“I don’t have a full length mirror for a reason.”
These were some of the first words spoken to me by a dear client of mine as she described the rule she created to keep herself safe from her eating disorder.
“If I only look at my face in the mirror, I won’t get sad and angry at my eating disorder because I won’t be able to judge my body.”
By choosing to do this, she shuts herself off from the rest of her being and she feels better — but only for a moment.
Unfortunately, she’s not alone. This phenomenon where humans only live from the neck up has become standard. And at times it feels comfortable, satisfying, and appears to be working.
The only problem is, we are not floating heads.
We are three-dimensional beings created to live out of a spiritual, emotional, and physical self.
We were made with a body that moves, a heart that beats, and a soul that cries out desperately for connection, love, and attention.
To cut ourselves off from that is detrimental. Yet we do it all the time.
When something shows up that we don’t like, we zip up, go straight to our head and try to think our way out of feeling. We separate the parts of us that make us whole.
What happens when we compartmentalize who we are?
All three parts (spiritual, emotional, physical) of us suffer.
When we cut off connection to our feelings, we ignore or numb out with unhealthy coping mechanisms (drinking, isolating, binging, excessive exercise, sleeping, etc.). Our desperate grasping for control cuts off our ability to be in authentic relationships with self, others, and our Higher Power. We are disconnected internally and externally. We are hiding.
When we cut off connection to our body, and stay in our head, we forget the purpose of our body and all that it is intended for and all that it has carried us through. We turn our body into an aesthetic thing instead of a spiritual thing, and we end up hurting ourselves.
When we cut off spiritual connection within our hearts and souls, our Higher Power becomes someone we know about and not someone we experience. This is the essence of pursuing knowledge rather than relationship. We intellectualize our relationship with our Higher Power. We try to do life on our own, forgetting we are spiritual beings created to be in spiritual relationships.
For my client, her eating disorder survived off the neglected shame she carried in her body. Her eating disorder was “fed” every time she told herself “do not look in the mirror, and do not acknowledge your body.”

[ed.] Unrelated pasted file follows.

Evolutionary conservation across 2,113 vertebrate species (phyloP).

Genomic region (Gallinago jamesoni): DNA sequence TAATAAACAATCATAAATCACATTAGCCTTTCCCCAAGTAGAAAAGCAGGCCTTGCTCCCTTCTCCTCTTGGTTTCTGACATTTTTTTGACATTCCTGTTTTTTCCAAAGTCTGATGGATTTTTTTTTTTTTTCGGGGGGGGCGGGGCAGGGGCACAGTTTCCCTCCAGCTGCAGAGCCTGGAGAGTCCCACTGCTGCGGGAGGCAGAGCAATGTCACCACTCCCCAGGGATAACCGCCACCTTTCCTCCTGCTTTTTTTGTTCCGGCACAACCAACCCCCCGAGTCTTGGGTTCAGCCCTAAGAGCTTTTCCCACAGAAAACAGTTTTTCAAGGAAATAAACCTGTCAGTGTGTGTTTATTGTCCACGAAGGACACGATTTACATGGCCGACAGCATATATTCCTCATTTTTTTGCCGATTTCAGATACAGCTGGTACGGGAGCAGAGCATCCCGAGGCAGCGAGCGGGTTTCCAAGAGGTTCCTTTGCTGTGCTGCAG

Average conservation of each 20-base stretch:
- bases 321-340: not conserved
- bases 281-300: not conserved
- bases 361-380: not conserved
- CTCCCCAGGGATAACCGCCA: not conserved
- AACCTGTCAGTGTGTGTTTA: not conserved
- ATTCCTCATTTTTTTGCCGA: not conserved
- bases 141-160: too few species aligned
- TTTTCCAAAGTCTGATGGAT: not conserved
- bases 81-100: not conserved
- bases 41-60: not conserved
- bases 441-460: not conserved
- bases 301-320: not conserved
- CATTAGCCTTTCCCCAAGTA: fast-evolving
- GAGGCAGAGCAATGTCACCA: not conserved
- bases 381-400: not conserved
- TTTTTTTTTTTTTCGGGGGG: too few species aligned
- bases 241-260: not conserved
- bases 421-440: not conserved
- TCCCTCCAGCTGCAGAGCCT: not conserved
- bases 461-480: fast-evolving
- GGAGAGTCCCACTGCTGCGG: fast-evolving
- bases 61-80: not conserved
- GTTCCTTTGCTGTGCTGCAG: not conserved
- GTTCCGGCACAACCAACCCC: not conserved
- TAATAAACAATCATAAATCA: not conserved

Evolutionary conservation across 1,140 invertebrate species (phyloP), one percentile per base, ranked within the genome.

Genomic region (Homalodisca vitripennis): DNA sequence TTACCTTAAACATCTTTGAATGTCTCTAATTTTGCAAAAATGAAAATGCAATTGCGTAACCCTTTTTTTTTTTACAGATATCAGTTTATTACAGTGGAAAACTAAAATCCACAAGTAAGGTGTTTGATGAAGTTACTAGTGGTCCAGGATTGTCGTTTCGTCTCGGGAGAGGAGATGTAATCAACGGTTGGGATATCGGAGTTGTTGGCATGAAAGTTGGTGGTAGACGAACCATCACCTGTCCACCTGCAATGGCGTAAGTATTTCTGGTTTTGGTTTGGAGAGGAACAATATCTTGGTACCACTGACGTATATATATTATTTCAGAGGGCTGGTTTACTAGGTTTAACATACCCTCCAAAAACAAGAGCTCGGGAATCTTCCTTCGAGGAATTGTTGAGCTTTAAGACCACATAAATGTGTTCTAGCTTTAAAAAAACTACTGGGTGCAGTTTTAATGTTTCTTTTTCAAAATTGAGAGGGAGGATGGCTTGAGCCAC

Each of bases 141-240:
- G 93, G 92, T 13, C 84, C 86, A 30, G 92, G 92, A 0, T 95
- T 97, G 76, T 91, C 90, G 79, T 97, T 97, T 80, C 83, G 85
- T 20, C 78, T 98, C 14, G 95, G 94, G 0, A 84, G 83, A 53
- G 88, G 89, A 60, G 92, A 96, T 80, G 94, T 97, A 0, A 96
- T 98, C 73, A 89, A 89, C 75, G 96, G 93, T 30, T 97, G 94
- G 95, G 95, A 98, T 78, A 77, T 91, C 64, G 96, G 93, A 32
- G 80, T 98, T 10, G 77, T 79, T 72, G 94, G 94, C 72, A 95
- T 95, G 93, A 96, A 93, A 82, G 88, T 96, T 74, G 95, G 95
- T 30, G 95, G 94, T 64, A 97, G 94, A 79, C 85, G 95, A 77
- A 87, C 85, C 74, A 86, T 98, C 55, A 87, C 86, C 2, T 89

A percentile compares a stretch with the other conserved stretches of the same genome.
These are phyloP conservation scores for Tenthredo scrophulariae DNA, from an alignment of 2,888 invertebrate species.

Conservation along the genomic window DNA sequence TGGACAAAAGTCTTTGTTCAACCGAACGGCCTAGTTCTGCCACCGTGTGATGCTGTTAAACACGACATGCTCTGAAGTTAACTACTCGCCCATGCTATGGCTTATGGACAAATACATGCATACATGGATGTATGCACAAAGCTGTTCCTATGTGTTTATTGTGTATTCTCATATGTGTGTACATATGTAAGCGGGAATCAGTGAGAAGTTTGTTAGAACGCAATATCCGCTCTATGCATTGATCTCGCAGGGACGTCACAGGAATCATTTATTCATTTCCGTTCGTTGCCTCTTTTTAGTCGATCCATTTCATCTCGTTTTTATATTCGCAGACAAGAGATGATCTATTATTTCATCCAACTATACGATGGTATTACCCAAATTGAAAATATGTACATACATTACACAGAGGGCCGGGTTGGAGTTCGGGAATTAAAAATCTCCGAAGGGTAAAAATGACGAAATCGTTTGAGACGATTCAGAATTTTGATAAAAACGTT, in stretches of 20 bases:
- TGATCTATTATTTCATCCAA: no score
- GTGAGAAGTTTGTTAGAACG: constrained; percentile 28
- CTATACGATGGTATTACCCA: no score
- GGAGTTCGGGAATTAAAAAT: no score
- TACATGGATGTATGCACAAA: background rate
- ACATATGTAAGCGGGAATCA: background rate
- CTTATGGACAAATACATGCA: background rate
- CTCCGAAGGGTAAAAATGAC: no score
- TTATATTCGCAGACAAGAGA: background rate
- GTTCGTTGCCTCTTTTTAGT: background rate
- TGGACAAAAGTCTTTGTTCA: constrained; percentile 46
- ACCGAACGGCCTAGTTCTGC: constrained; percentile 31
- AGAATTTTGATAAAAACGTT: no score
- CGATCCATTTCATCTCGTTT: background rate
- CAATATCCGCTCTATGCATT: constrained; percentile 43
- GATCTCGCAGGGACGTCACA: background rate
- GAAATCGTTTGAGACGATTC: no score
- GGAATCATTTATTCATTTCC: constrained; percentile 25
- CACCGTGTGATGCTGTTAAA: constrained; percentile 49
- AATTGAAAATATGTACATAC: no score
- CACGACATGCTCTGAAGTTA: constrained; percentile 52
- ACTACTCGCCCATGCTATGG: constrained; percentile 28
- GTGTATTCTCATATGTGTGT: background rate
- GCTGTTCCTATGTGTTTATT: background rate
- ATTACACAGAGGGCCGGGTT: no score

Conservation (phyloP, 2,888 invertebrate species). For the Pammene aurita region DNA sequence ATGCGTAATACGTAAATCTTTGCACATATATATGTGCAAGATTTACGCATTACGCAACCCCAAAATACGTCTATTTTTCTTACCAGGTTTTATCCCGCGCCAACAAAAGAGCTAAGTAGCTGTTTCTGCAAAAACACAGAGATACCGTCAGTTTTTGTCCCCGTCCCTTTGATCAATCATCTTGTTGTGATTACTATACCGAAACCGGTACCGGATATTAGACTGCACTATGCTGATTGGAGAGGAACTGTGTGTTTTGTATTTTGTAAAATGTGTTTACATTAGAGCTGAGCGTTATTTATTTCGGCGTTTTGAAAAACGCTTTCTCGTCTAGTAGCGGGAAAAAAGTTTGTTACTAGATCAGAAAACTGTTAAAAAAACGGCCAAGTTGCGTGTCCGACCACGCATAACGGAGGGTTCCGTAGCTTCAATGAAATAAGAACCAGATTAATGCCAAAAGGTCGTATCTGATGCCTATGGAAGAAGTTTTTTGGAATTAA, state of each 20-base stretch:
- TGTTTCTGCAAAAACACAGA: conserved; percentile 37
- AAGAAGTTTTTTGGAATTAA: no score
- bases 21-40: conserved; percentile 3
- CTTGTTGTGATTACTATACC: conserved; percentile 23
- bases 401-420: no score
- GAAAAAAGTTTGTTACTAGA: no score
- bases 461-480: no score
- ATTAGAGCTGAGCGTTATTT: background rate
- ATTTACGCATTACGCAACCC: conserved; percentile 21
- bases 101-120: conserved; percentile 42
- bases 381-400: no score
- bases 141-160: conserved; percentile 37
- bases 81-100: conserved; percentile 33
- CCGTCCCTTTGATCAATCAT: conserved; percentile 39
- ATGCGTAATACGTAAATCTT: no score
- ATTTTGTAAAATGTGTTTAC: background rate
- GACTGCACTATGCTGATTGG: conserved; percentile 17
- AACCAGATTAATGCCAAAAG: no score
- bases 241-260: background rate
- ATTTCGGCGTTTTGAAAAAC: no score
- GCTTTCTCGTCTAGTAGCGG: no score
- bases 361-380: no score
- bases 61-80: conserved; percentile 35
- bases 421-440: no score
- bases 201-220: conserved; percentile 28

So how do we live three-dimensionally?
We acknowledge that pain, suffering, and fear are part of us, not a malfunction. We lean into our imperfections. We stay connected.
Authentic living happens when we stop pushing away what is real to obtain a watered down version of what we want life to look like.
We must learn to acknowledge that we are more than our emotions, we are more than our bodies, and we are more than just creations of a higher power.
We are all three, integrated.
Oddly enough, when we allow ourselves to look in a full length mirror, we give less power to the inauthentic parts of us that say we aren’t good enough.
Take a deep breath in, acknowledging that you can live fully from the tips of your toes, up through your body, into your heart and brain, and out the top of your head.
If you’d like to explore issues such as body image, addiction, or how to live more three-dimensionally, we’d love to help. You can browse and connect with any one of our therapists here.
Before pursuing a career in counseling, Sarah Norris spent a handful of years in the music business until she began paying greater attention to her desires, hopes, needs and feelings. The Spiritual Root System™ has brought new life to Sarah personally and to her counseling practice. Working as a case manager at Windhaven House in Dallas, TX, she gained experience in comprehensive recovery support after primary treatment from substance abuse.